Police reportedly shot and wounded protesters this week at a march prompted by a spate of suspicious fires near the proposed site of a nickel mine at the Dominican Republic’s Loma Miranda mountain.
A group of environmentalists and other activists had gathered at the base of Loma Miranda on Sunday with the intention of going up to help extinguish a series of fires that had been blazing since Thursday.
Military forces allegedly blocked the group from entering the forest but allowed people with uniforms from the mining company Falcondo to ascend, according to local media and activists’ accounts.
In response, anti-mine campaigners started marching down a nearby highway to protest the military obstruction.
Pedro Caba, an environmental activist, told local media Sunday that police then opened fire without warning. During the protests, Caba said, “suddenly security forces started to shoot people. Three teachers were injured by birdshot.”
Sixto Gabin, president of the Dominican Republic’s Association of Teachers in San Francsico de Macoris, and Juan de Dios Ortego, professor at the Autonomous University of Santo Domingo (UASD), were among at least three protesters who received medical attention for apparent gunshot wounds after a confrontation with security forces, local media reported.
The Dominican Republic National Police did not respond to Al Jazeera's request for comment in time for publication.
Loma Miranda had appeared destined to be made into a national park after the country's Senate passed a bill last year to preserve the mountain, banning any mining activities.
But President Danilo Medina rejected the measure, saying such a move would violate the constitution by hurting the country’s investment interests.
Medina cited article 17 of the constitution (PDF). Activists say Medina is interpreting the constitution’s statement that “individuals can use renewable natural resources in a rational manner” to mean that those resources “must be” utilized.
Despite Medina's decision, local residents, environmentalists and members of the clergy have founded a camp at the base of Loma Miranda, moving forward with plans to protect the area as if it were a national park.
Activists with the camp alleged that the fires were set intentionally Thursday, at dozens of strategic points atop the mountain.
“I could see how small pieces of land were on fire, without connection,” Caba said. “It was obvious someone was setting the fires.”
Falcondo’s president, David Soares, said the company was supporting attempts to find out who was to blame. “All the efforts made by the authorities … to find those responsible for the fire will be highly valued by Falcondo, its employees and all families living around Loma Miranda,” Soares told Dominican Today.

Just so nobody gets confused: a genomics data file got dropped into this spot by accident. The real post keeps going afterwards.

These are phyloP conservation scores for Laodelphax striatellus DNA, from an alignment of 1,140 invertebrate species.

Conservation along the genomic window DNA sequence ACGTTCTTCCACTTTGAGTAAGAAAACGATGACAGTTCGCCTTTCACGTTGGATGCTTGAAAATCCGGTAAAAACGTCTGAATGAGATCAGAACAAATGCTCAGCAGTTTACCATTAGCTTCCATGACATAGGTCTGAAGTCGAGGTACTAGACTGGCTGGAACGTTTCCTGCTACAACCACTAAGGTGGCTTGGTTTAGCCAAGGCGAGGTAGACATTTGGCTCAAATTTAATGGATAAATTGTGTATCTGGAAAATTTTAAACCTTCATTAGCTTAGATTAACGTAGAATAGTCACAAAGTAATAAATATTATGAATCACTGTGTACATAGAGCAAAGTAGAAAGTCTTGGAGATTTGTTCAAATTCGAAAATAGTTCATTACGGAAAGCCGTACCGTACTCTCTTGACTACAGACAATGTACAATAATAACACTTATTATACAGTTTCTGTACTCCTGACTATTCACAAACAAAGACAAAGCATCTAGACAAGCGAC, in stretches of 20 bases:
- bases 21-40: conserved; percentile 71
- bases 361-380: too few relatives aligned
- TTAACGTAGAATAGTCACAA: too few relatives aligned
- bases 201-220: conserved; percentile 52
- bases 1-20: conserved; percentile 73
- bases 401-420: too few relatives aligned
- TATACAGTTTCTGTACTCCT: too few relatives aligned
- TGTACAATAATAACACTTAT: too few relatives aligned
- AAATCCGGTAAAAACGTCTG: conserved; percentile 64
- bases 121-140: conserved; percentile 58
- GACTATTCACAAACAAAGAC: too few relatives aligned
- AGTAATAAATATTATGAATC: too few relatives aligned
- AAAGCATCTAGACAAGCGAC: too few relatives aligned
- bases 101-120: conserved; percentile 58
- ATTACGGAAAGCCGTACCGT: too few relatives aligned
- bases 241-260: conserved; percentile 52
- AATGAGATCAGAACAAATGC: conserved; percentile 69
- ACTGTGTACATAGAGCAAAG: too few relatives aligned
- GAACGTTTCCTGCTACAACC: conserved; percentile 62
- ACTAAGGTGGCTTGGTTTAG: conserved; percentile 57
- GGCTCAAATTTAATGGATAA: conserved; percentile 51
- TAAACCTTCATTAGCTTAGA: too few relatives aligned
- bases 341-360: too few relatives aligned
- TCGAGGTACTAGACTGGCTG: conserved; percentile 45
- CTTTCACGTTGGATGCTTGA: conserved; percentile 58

Some of the activists said the fires provided an excuse for Falcondo to move heavy equipment into the area and start clearing roads for its mining operation. Falcondo is the name of the Dominican branch of Swiss-based mining company Glencore.
Peter Fuchs, a spokesman for Glencore, told Al Jazeera the machinery was moved to the mountain at the request of the Ministry of Environment to help fight the fire. He said there were currently no mining operations happening on the mountain.
"The fact is we are not mining at Loma Miranda — there is no mining going on," Fuchs said. "We are maintaining and caring for the site."
Soares said the company was alerted to a fire Thursday and sent more than 30 men, one road grader, a bulldozer and other heavy equipment to open trails to prevent the blaze from spreading, local media reported.
More than 621 of the 700 acres affected by the fire were on Falcondo’s property on Loma Miranda, Soares told Dominican Today.
Polls suggest that more than 80 percent of Dominicans oppose the planned mining project. But the government has encouraged foreign investment in mining, citing the impact on local jobs and economy.
Though such investment brings much-needed money into the developing country, critics say mining projects have left a legacy of pollution and illness and have called them a "new form of colonialism."
Local environmentalists have described Loma Miranda as a “water mine” because it provides drinking water and irrigation for the surrounding region. It is also home to much of the country’s biodiversity, activists say.
Since Medina rejected the Senate decision to turn Loma Miranda into a national park, Falcondo has been carrying out an environmental assessment for its planned nickel mine.
Fuchs said the possibility any future mining projects on Loma Miranda depended on a number of factors. First, the environmental assessment must be finished, at which point the Dominican government will decide whether it wants to issue Falcondo a mining permit, Fuchs said.
Whether or not a favorable environmental assessment would amount to approval for the mine was unclear. Fuchs said he could not speculate on what decision the government would make.
Market conditions are another factor, he added, saying that even if the government approved a new mining operation at Loma Miranda the company would still have to establish whether it would be profitable.
Meanwhile, activists at the camp have vowed to stay on as long as there are plans for mining activities at Loma Miranda. More than a dozen groups backing the creation of a national park there met on Monday and promised to continue their resistance activities, with a “general assembly” scheduled to be held in the protest camp on May 24.
"This repression and criminalization of the resistance against the destructive mining is oppression that obligates us to denounce it nationally and internationally and to a more organized, sustained and amplified resistance,” the groups wrote in a statement released this week.